>
>  But if there is a phase discontinuity it will be hard to detect.
>
>
>
> ___
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>
>
>
>
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Re: [music-dsp] Finding discontinuity in a sine wave.

2018-01-11 Thread Benny Alexandar
Hi Ethan,

This looks interesting. Suppose I have a single tone sound getting mixed with 
audio,
can we find that tone frequency and have an adaptive notch filter ?

Does your above equation works in identifying a fixed frequency tone ?
For example by doing (x(t) + x(t-2)) / (2*x(t-1)) can we isolate a
single tone frequency  ?

-ben


From: Ethan Fenn <et...@polyspectral.com>
Sent: Thursday, January 11, 2018 12:13 AM
To: Benny Alexandar
Cc: music-dsp@music.columbia.edu
Subject: Re: [music-dsp] Finding discontinuity in a sine wave.

Well, starting with the FIR filter I proposed, let's take this equality:

0 = x(t) - 2*C*x(t-1) + x(t-2)

If we don't know exactly what our frequency is, we can solve for C:

C = (x(t) + x(t-2)) / (2*x(t-1))

Of course we don't want to take just one computation of C, but if we do some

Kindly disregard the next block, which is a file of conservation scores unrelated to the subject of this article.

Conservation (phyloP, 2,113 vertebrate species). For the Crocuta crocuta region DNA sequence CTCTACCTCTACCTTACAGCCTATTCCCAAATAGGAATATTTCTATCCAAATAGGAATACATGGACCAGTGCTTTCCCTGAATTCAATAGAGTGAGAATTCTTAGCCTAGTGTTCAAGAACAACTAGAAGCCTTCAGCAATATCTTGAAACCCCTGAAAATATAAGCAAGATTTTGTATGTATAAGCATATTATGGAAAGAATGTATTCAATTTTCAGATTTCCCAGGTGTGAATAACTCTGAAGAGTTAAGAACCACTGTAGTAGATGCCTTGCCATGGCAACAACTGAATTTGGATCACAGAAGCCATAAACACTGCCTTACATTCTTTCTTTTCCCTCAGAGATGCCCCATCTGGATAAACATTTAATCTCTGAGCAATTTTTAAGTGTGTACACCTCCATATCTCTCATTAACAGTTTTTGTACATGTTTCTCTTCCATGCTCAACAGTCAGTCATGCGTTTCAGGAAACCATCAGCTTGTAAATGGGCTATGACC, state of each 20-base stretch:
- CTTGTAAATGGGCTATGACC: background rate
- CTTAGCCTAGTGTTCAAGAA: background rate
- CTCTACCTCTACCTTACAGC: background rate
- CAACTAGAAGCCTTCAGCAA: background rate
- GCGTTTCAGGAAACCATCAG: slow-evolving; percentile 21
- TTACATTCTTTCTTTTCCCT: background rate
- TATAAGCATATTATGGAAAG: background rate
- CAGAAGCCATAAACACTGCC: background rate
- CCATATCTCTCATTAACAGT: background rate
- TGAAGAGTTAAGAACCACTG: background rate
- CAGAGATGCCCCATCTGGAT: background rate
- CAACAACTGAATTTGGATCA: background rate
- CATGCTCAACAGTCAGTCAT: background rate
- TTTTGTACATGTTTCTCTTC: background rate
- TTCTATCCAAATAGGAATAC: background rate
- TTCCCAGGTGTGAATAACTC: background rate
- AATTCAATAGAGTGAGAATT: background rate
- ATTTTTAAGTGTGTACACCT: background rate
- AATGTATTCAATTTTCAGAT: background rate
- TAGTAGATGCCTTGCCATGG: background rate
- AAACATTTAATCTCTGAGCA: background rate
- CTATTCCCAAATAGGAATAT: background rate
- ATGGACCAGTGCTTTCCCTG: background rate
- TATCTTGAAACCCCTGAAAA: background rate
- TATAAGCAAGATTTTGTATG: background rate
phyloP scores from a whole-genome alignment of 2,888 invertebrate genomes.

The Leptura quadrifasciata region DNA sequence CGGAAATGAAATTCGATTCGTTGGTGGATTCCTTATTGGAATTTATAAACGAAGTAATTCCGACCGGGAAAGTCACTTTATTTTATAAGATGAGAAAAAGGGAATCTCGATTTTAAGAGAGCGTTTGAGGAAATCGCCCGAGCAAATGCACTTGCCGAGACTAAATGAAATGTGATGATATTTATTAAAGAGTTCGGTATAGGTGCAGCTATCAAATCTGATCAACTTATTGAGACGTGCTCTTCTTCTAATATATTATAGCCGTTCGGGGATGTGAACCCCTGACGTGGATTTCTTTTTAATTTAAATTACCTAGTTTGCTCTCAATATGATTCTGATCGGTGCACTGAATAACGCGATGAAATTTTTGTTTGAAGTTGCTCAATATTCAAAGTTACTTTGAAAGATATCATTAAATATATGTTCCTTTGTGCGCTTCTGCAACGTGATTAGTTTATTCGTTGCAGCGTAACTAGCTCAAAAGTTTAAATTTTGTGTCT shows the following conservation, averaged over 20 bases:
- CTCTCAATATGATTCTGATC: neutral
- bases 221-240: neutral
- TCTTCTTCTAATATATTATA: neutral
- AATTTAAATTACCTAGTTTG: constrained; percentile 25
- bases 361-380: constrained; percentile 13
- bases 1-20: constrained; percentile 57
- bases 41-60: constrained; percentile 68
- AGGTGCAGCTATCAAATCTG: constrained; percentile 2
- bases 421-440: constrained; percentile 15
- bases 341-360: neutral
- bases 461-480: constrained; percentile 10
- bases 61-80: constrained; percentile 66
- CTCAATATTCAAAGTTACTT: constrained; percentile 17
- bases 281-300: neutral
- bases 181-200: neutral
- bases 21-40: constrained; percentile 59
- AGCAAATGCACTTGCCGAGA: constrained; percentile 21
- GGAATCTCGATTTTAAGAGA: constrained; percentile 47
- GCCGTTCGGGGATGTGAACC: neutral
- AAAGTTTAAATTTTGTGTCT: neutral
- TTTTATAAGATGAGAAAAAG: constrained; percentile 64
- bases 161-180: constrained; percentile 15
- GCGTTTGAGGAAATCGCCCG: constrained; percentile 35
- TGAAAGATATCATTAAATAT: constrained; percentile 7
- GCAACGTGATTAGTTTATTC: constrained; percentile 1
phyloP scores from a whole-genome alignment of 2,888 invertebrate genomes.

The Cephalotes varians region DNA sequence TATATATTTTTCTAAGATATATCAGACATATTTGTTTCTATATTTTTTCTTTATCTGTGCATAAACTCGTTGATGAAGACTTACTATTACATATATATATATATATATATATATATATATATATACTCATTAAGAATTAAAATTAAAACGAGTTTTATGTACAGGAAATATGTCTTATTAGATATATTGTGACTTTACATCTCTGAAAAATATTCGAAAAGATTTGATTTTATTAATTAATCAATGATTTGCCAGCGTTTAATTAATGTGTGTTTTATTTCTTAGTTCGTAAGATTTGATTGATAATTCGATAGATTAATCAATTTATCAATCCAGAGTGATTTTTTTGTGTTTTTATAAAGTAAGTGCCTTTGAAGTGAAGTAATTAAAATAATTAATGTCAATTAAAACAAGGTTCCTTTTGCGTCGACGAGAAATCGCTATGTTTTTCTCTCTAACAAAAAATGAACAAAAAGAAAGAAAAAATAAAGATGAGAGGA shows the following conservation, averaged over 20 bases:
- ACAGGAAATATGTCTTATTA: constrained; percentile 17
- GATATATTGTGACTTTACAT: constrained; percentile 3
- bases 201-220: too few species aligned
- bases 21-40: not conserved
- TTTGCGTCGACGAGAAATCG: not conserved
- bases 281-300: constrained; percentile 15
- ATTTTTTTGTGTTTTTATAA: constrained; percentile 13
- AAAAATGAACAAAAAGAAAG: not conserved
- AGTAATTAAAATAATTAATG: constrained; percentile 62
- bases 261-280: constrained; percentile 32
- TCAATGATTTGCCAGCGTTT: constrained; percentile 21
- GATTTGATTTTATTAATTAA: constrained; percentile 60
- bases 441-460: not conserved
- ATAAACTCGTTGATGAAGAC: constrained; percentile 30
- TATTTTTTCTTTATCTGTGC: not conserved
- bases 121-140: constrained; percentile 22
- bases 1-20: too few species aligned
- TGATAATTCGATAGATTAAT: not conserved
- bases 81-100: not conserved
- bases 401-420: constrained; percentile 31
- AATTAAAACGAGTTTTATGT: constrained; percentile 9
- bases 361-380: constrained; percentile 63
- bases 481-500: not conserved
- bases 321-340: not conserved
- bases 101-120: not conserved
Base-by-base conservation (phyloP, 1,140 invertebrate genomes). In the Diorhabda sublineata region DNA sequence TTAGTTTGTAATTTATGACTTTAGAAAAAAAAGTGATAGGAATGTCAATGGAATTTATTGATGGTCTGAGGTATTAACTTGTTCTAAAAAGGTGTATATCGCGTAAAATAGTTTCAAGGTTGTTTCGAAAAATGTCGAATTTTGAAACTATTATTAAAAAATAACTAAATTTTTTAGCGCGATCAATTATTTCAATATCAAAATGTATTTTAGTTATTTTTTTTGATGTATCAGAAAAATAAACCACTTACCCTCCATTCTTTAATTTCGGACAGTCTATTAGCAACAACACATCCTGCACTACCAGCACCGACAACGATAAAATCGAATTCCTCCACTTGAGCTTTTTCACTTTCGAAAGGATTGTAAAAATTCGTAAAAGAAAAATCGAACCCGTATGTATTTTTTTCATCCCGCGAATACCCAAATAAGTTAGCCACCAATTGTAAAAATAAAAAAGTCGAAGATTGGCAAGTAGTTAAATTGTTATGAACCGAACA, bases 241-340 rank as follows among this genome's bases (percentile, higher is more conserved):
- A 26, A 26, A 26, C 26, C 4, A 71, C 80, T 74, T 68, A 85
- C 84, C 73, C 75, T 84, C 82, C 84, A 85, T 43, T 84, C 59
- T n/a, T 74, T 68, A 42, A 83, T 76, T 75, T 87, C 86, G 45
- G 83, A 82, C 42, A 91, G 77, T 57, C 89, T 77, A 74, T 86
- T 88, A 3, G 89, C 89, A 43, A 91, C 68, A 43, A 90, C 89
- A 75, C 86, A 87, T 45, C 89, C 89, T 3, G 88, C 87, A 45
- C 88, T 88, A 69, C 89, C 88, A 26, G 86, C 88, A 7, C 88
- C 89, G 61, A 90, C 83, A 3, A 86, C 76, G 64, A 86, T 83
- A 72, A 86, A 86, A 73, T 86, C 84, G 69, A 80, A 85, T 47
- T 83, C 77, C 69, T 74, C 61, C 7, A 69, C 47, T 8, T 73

averaging and are careful about the singularity when x(t-1) is close to 0, then 
we've got a simple adaptive notch. And we can get a running estimate of the 
frequency by computing arccos(C).

-Ethan



On Wed, Jan 10, 2018 at 12:47 PM, Benny Alexandar 
<ben.a...@outlook.com<mailto:ben.a...@outlook.com>> wrote:
This all works well in an ideal system. Suppose the sampling clock is drifting 
slowly over period of time,
then the notch filter will fail to filter it. How to detect and correct these 
clock drifts and have a stable notch filter.

-ben


From: 
music-dsp-boun...@music.columbia.edu<mailto:music-dsp-boun...@music.columbia.edu>
 
<music-dsp-boun...@music.columbia.edu<mailto:music-dsp-boun...@music.columbia.edu>>
 on behalf of Ethan Fenn <et...@polyspectral.com<mailto:et...@polyspectral.com>>
Sent: Wednesday, January 10, 2018 10:33 PM
To: music-dsp@music.columbia.edu<mailto:music-dsp@music.columbia.edu>
Subject: Re: [music-dsp] Finding discontinuity in a sine wave.

If the sine frequency is f and the sample rate is sr:

Let C = cos(2*pi*f/sr)

For each sample compute:

y(t) = x(t) - 2*C*x(t-1) + x(t-2)

y(t) should be 0 for every t... if not it indicates a discontinuity. This is 
just an FIR filter with a zero at the given frequency.

-Ethan




On Wed, Jan 10, 2018 at 11:58 AM, STEFFAN DIEDRICHSEN 
<sdiedrich...@me.com<mailto:sdiedrich...@me.com>> wrote:
With any phase discontinuity, a spectral discontinuity is delivered for free. 
So, the notch filter will have an output, a PPL would need to re-sync, etc.

Steffan


On 10.01.2018|KW2, at 17:51, Benny Alexandar 
<ben.a...@outlook.com<mailto:ben.a...@outlook.com>> wrote:

 But if there is a phase discontinuity it will be hard to detect.